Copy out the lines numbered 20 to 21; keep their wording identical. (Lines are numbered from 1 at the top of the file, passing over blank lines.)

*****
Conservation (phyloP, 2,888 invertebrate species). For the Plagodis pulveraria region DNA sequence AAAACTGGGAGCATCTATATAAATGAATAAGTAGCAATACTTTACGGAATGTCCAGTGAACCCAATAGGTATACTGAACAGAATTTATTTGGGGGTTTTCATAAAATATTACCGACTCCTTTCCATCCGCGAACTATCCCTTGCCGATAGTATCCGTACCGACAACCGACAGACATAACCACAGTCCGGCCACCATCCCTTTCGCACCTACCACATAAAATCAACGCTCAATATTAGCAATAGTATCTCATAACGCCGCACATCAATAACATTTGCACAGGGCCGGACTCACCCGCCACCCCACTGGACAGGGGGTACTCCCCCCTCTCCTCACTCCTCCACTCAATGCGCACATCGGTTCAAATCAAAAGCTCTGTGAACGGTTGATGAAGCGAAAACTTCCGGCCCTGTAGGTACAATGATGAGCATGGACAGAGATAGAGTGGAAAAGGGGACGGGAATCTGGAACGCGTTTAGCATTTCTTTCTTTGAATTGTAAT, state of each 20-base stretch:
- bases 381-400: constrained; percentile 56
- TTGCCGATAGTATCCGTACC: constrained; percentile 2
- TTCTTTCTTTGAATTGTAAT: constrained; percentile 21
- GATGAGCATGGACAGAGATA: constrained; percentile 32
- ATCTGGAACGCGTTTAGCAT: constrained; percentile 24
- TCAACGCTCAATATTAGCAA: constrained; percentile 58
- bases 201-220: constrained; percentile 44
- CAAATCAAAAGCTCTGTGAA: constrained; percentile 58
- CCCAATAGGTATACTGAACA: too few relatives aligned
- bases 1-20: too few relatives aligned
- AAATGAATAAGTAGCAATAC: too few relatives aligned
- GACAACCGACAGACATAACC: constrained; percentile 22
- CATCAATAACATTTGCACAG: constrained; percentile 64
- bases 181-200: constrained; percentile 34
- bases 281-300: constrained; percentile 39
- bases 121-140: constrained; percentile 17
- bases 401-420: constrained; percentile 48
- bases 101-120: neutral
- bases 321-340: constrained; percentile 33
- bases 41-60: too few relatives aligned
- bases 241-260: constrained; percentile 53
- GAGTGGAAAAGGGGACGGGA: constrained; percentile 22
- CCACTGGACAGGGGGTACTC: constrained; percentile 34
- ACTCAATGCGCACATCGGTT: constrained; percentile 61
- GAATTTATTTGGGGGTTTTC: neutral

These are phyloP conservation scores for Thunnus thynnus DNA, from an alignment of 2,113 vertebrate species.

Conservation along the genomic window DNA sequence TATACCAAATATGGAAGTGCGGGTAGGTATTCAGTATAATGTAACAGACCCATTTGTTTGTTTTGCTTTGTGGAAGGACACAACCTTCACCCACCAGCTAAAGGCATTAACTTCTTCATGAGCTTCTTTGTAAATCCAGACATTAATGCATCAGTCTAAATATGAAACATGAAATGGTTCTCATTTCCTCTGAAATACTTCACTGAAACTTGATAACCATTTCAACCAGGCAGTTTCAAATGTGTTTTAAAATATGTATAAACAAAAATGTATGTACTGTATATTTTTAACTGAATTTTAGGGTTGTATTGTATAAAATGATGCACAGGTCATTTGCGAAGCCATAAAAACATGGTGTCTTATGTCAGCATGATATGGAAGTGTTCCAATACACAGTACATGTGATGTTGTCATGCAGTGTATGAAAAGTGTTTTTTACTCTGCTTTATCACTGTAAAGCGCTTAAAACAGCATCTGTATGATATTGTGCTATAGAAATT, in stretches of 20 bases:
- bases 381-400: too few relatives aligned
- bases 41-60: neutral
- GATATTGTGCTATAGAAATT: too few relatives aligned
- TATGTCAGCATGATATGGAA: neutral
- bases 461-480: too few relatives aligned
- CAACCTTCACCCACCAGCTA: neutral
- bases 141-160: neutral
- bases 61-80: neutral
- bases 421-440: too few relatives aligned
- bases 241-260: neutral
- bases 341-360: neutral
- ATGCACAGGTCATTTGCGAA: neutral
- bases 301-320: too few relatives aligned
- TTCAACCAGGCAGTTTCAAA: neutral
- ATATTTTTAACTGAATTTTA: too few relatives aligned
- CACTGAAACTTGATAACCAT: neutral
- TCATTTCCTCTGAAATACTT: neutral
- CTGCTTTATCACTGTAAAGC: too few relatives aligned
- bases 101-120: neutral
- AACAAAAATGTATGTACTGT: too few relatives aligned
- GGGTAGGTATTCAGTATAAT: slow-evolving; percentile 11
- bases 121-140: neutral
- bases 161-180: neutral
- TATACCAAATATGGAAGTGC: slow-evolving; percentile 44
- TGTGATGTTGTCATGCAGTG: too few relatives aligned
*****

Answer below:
- bases 321-340: constrained; percentile 33
- bases 41-60: too few relatives aligned